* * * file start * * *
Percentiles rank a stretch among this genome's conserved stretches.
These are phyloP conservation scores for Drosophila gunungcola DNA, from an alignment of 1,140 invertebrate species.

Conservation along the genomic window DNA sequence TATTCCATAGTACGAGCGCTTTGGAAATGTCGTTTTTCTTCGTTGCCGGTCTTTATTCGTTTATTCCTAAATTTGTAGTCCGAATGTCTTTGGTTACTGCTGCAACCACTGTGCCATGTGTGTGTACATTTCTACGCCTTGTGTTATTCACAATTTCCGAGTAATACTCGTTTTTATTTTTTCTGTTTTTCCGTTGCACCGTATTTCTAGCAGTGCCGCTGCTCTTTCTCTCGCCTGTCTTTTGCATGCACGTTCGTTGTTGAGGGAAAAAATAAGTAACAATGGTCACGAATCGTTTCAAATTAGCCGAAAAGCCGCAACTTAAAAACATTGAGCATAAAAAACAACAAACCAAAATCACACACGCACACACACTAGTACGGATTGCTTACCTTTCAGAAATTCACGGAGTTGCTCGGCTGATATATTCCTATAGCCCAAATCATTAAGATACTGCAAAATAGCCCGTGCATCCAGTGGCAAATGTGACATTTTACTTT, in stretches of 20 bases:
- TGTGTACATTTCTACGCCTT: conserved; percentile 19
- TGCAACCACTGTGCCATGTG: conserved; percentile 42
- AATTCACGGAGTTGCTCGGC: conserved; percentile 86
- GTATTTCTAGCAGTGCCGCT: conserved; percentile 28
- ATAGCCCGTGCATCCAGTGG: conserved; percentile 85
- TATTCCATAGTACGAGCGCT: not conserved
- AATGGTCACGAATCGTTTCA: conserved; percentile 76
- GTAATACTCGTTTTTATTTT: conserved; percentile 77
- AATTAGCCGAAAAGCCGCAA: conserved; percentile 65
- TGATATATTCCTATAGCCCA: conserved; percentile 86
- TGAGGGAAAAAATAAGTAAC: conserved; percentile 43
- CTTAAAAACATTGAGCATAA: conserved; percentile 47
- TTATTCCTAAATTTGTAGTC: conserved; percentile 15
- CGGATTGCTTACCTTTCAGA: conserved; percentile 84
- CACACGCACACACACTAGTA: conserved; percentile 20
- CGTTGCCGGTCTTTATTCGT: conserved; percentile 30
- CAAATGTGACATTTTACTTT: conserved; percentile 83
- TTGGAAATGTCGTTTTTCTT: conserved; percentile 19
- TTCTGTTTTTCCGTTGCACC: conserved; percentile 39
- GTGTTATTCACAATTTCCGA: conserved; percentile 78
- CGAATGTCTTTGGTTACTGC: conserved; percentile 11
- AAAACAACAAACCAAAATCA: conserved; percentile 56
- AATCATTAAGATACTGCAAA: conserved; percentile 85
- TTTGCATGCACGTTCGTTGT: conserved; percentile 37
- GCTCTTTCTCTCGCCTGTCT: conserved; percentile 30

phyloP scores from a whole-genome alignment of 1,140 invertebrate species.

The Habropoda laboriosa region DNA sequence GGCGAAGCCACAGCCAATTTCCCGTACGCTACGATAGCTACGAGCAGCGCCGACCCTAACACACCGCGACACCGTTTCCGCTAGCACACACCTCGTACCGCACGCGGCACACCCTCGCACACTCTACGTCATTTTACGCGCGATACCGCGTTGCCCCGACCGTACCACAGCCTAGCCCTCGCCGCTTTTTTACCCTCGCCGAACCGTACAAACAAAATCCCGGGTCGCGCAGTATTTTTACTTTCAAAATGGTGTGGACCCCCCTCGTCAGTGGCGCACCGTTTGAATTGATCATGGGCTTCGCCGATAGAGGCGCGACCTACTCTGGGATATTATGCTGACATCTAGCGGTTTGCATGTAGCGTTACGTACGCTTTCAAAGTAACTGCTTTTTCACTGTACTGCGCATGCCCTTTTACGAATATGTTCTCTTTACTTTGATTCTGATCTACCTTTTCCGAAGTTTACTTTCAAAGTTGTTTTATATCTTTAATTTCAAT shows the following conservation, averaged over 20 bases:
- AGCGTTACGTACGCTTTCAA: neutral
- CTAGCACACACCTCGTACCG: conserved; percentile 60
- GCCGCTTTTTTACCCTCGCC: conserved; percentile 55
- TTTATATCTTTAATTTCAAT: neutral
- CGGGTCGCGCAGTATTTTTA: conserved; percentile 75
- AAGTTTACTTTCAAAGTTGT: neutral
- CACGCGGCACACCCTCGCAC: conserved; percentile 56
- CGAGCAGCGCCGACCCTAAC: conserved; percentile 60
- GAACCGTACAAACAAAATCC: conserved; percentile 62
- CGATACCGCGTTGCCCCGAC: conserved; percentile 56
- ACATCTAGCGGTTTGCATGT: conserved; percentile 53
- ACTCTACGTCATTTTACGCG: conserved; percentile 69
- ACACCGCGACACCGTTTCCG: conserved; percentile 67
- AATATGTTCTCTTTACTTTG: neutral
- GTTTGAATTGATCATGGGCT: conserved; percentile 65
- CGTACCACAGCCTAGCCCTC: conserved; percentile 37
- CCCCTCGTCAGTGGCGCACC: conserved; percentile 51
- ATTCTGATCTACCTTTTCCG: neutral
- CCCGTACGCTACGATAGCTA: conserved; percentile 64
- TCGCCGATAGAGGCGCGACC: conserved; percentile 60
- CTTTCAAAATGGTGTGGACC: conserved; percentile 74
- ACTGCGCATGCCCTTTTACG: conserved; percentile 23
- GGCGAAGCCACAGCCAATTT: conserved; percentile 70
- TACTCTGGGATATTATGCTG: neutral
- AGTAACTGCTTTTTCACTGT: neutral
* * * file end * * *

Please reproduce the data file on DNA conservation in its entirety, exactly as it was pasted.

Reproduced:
Percentiles rank a stretch among this genome's conserved stretches.
These are phyloP conservation scores for Drosophila gunungcola DNA, from an alignment of 1,140 invertebrate species.

Conservation along the genomic window DNA sequence TATTCCATAGTACGAGCGCTTTGGAAATGTCGTTTTTCTTCGTTGCCGGTCTTTATTCGTTTATTCCTAAATTTGTAGTCCGAATGTCTTTGGTTACTGCTGCAACCACTGTGCCATGTGTGTGTACATTTCTACGCCTTGTGTTATTCACAATTTCCGAGTAATACTCGTTTTTATTTTTTCTGTTTTTCCGTTGCACCGTATTTCTAGCAGTGCCGCTGCTCTTTCTCTCGCCTGTCTTTTGCATGCACGTTCGTTGTTGAGGGAAAAAATAAGTAACAATGGTCACGAATCGTTTCAAATTAGCCGAAAAGCCGCAACTTAAAAACATTGAGCATAAAAAACAACAAACCAAAATCACACACGCACACACACTAGTACGGATTGCTTACCTTTCAGAAATTCACGGAGTTGCTCGGCTGATATATTCCTATAGCCCAAATCATTAAGATACTGCAAAATAGCCCGTGCATCCAGTGGCAAATGTGACATTTTACTTT, in stretches of 20 bases:
- TGTGTACATTTCTACGCCTT: conserved; percentile 19
- TGCAACCACTGTGCCATGTG: conserved; percentile 42
- AATTCACGGAGTTGCTCGGC: conserved; percentile 86
- GTATTTCTAGCAGTGCCGCT: conserved; percentile 28
- ATAGCCCGTGCATCCAGTGG: conserved; percentile 85
- TATTCCATAGTACGAGCGCT: not conserved
- AATGGTCACGAATCGTTTCA: conserved; percentile 76
- GTAATACTCGTTTTTATTTT: conserved; percentile 77
- AATTAGCCGAAAAGCCGCAA: conserved; percentile 65
- TGATATATTCCTATAGCCCA: conserved; percentile 86
- TGAGGGAAAAAATAAGTAAC: conserved; percentile 43
- CTTAAAAACATTGAGCATAA: conserved; percentile 47
- TTATTCCTAAATTTGTAGTC: conserved; percentile 15
- CGGATTGCTTACCTTTCAGA: conserved; percentile 84
- CACACGCACACACACTAGTA: conserved; percentile 20
- CGTTGCCGGTCTTTATTCGT: conserved; percentile 30
- CAAATGTGACATTTTACTTT: conserved; percentile 83
- TTGGAAATGTCGTTTTTCTT: conserved; percentile 19
- TTCTGTTTTTCCGTTGCACC: conserved; percentile 39
- GTGTTATTCACAATTTCCGA: conserved; percentile 78
- CGAATGTCTTTGGTTACTGC: conserved; percentile 11
- AAAACAACAAACCAAAATCA: conserved; percentile 56
- AATCATTAAGATACTGCAAA: conserved; percentile 85
- TTTGCATGCACGTTCGTTGT: conserved; percentile 37
- GCTCTTTCTCTCGCCTGTCT: conserved; percentile 30

phyloP scores from a whole-genome alignment of 1,140 invertebrate species.

The Habropoda laboriosa region DNA sequence GGCGAAGCCACAGCCAATTTCCCGTACGCTACGATAGCTACGAGCAGCGCCGACCCTAACACACCGCGACACCGTTTCCGCTAGCACACACCTCGTACCGCACGCGGCACACCCTCGCACACTCTACGTCATTTTACGCGCGATACCGCGTTGCCCCGACCGTACCACAGCCTAGCCCTCGCCGCTTTTTTACCCTCGCCGAACCGTACAAACAAAATCCCGGGTCGCGCAGTATTTTTACTTTCAAAATGGTGTGGACCCCCCTCGTCAGTGGCGCACCGTTTGAATTGATCATGGGCTTCGCCGATAGAGGCGCGACCTACTCTGGGATATTATGCTGACATCTAGCGGTTTGCATGTAGCGTTACGTACGCTTTCAAAGTAACTGCTTTTTCACTGTACTGCGCATGCCCTTTTACGAATATGTTCTCTTTACTTTGATTCTGATCTACCTTTTCCGAAGTTTACTTTCAAAGTTGTTTTATATCTTTAATTTCAAT shows the following conservation, averaged over 20 bases:
- AGCGTTACGTACGCTTTCAA: neutral
- CTAGCACACACCTCGTACCG: conserved; percentile 60
- GCCGCTTTTTTACCCTCGCC: conserved; percentile 55
- TTTATATCTTTAATTTCAAT: neutral
- CGGGTCGCGCAGTATTTTTA: conserved; percentile 75
- AAGTTTACTTTCAAAGTTGT: neutral
- CACGCGGCACACCCTCGCAC: conserved; percentile 56
- CGAGCAGCGCCGACCCTAAC: conserved; percentile 60
- GAACCGTACAAACAAAATCC: conserved; percentile 62
- CGATACCGCGTTGCCCCGAC: conserved; percentile 56
- ACATCTAGCGGTTTGCATGT: conserved; percentile 53
- ACTCTACGTCATTTTACGCG: conserved; percentile 69
- ACACCGCGACACCGTTTCCG: conserved; percentile 67
- AATATGTTCTCTTTACTTTG: neutral
- GTTTGAATTGATCATGGGCT: conserved; percentile 65
- CGTACCACAGCCTAGCCCTC: conserved; percentile 37
- CCCCTCGTCAGTGGCGCACC: conserved; percentile 51
- ATTCTGATCTACCTTTTCCG: neutral
- CCCGTACGCTACGATAGCTA: conserved; percentile 64
- TCGCCGATAGAGGCGCGACC: conserved; percentile 60
- CTTTCAAAATGGTGTGGACC: conserved; percentile 74
- ACTGCGCATGCCCTTTTACG: conserved; percentile 23
- GGCGAAGCCACAGCCAATTT: conserved; percentile 70
- TACTCTGGGATATTATGCTG: neutral
- AGTAACTGCTTTTTCACTGT: neutral